When you think of acupuncture and traditional healing, you might think of an intimate session in a cozy, softly lit room. And indeed, Chinese Healing Arts resides in a charming wood-and-stucco building that could easily be a family home. But resident OMD Fanjin Li got her start in quite a different setting: the highly modern campus of Guangzhou University of Chinese Medicine, one of China's largest, oldest, and most prestigious institutions of traditional Chinese medicine. Once she arrived in California, she expanded her technical skill and theoretical understanding in a PhD program at South Baylo University in California. Today, in addition to providing acupuncture, acupressure, cupping, and herbal remedies, she frequently speaks at San Francisco General Hospital.
Li seeks to bring healing by redirecting the body's flow of energy, which can be thrown out of whack by stress or storing too many batteries under your bed. Her treatments seek to soothe ailments such as pain, stress, depression, asthma, and allergies, as well as boost patients' efforts to lose weight or quit smoking.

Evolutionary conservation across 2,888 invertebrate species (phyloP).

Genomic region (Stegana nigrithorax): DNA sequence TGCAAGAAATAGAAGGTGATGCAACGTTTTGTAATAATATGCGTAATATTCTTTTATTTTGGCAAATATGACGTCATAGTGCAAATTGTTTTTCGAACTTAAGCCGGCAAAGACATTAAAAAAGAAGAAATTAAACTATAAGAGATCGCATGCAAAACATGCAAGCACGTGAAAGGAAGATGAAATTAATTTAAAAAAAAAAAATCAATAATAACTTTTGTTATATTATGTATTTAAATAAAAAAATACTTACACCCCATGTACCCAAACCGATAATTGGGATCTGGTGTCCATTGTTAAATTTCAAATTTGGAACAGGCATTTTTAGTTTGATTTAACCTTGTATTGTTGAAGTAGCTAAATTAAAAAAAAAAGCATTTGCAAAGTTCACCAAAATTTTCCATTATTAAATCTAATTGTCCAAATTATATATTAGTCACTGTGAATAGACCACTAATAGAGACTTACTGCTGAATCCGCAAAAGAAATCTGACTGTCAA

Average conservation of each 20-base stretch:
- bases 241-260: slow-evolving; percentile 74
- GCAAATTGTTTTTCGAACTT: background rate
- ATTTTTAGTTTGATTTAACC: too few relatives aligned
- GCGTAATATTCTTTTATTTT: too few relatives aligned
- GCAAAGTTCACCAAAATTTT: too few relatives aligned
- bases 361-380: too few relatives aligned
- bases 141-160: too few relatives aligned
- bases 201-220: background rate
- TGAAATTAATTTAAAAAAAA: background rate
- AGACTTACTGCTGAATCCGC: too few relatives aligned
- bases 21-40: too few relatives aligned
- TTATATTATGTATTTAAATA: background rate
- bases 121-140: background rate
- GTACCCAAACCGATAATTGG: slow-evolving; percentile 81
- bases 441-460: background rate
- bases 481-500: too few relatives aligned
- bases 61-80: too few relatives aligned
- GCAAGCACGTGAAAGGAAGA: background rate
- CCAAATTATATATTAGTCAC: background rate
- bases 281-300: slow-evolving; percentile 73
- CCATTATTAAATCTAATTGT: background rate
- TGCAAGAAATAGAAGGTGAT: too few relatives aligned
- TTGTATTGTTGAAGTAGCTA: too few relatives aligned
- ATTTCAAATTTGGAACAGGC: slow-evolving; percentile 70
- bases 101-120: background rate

Xodus Fitness's trainers work hard to "move people," according to the fitness studio's mantra, but not just in the physical sense. They want to lift exercisers from the pits of ill health they've dug for themselves on every plane: mind, body, and spirit. This means not only getting fit, but also reshaping habits and behaviors into ones that will foster a healthy lifestyle. The first step will probably be Urban Body Transformation, an outdoor boot camp with fresh workouts every time, or small-group training, or perhaps it will be personal training, which gives exercisers some extra attention and guidance.